Photo: Coady Photography
We've all been on both sides of an inquiry or objection. Sometimes it's our horse that caused the trouble and other times our horse was on the receiving end. In either case we stare at the replay as it rewinds and plays over and over again. What might only take a few minutes seems like hours.
Everyone has an opinion on the matter and most of the time a case can be made for or against the alleged foul and therein lies the problem. The rules for what justifies a disqualification are often very subjective. Sure there are times when a horse drifts out five paths or a jockey strikes another horse with his whip but most of the time it's not clear cut.
This puts immense pressure on the three stewards, who have a thankless job. No matter the decision many people will be upset because their decision can alter the distribution of hundreds of thousands or millions of dollars to horseplayers, owners and trainers.
A few recent examples illustrate this perfectly.
Over $1.3M was bet on the Oaklawn Handicap alone. Several hundred thousand dollars were bet on multi-race bets that included the race. $600,000 of purse money was distributed to the top six finishers.
Will Take Charge, the 2/5 favorite crossed the line first but not before drifting in badly during the final furlong. After watching the replay a few times I thought there was a chance he would be disqualified because he appeared to impede several horses when he drifted in, but it wasn't a slam dunk.
This was one of those situations where it could go either way and in the end the stewards decided to leave the order of finish alone. As mentioned above this decision impacted the distribution of over $2M between the money bet and the purse of the race.
Personally I was happy with the decision as I selected Will Take Charge in the Derby Wars $50K game but thousands of other horseplayers that selected or bet on the runner-up were not happy.
Gulfstream Park Rainbow 6 DQ
A similar financial impact occurred a few weeks ago at Gulfstream. The final race of the day had three horses that would trigger a $1.6M payout in the Rainbow 6. When one of them went gate to wire there was one extremely happy horseplayer waiting for the official sign to be posted.
Unfortunately as most you know the stewards decided to disqualify the winner for interfering with the runner-up in the stretch. Immediately conspiracy theorists voiced their opinion that the track wanted the Rainbow 6 jackpot to continue to grow so they told the stewards to disqualify the horse.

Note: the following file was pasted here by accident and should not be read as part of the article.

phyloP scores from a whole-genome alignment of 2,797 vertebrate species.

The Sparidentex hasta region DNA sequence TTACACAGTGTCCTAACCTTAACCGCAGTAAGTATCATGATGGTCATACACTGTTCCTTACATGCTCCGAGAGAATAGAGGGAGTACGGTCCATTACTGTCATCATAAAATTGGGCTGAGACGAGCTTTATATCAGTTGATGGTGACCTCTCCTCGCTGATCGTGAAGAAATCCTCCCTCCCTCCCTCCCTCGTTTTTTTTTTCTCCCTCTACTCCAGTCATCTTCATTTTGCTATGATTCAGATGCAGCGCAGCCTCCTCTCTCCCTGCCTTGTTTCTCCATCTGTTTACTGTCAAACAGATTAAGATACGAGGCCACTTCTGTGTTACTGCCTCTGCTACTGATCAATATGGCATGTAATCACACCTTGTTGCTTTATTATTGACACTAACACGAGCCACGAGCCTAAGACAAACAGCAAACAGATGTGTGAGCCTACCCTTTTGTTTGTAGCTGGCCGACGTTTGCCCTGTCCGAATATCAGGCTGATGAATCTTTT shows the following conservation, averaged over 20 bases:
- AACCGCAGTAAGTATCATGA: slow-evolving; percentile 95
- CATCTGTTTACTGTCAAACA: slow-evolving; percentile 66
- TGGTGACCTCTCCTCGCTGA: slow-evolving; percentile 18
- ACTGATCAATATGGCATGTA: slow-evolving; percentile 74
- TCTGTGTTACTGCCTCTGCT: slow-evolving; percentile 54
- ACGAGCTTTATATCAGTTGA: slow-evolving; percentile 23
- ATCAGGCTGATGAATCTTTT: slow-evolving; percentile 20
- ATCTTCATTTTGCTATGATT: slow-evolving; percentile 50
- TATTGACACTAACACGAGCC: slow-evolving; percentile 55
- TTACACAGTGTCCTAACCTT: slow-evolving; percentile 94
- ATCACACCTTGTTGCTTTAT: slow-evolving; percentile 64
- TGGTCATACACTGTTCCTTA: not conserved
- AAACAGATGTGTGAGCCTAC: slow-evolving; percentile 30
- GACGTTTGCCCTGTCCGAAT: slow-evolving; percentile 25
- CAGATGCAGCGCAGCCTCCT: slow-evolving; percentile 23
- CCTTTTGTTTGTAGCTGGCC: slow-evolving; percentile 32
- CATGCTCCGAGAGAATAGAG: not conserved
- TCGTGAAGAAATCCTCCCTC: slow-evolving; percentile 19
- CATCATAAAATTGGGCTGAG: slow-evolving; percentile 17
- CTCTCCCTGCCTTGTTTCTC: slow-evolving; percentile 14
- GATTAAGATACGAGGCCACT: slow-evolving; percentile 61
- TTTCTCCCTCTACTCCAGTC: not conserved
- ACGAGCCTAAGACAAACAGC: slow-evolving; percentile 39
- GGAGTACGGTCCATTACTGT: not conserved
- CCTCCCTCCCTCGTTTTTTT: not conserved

This rumor was disproved in the days to follow but the fact is the decision to disqualify the horse was a tough call. I'm glad I wasn't responsible for making the decision because a case could be made either way. Had this been a regular day without a seven figure score on the line it would've been talked about briefly but forgotten by the next day.
These two incidents beg the question of what should constitute a disqualification? In the U.S. any horse can be disqualified for interference while in some foreign countries a horse can only be disqualified if it cost the other horse the win.
Which is the better way to go? This again is tough because millions of dollars are bet everyday on vertical wagers (exacta, trifecta, superfecta and Super High 5). Is it fair to leave a horse up if it costs another horse third or fourth place? On the flip side is it fair to disqualify a ten length winner for bumping a horse leaving the gate or during the race?
Personally I believe in leaving the results stand unless there is a blatant and intentional foul. Bumping occurs in every race and most disqualification occur for fouls in the stretch but shouldn't the whole race be treated equally? My vote would be to follow the rule for some foreign racing jurisdictions and only disqualify a winner if the horse it interfered with was cost the win.
Regardless of the decision a thorough explanation should be provided for any inquiry or objection. Some tracks have started doing this by letting the track announcer explain the decision while the replay is being played on the simulcast feed. We need all tracks to do this.
Additionally it would do a world of good to produce a detail written report for each of these incidences and to post them on the tracks website. Taking it a step further and following the lead of the Hong Kong stewards why not publish a daily report to include every race. In Hong Kong jockeys are fined and suspended even when no claim of foul is lodged. Specifically jockeys can be punished for not riding a horse with the intent of winning. We have all seen jockeys here give up late and get nosed out of third or fourth costing us money and the owner and trainer of the horse money.
Respect the Stewards
As I said I don't envy the job of the stewards because they can't please everyone. I also know that in the long run things will even out and the disqualifications or lack thereof will work in your favor as often as they work against you. With the additional transparency that has come out of the Rainbow 6 disqualification and with a little more transparency we can stop wondering why a decision was made. While it might not take the hurt out of losing a bet it will help you move onto the next race with the confidence that the decision made was the best judgement of the stewards without any outside influences.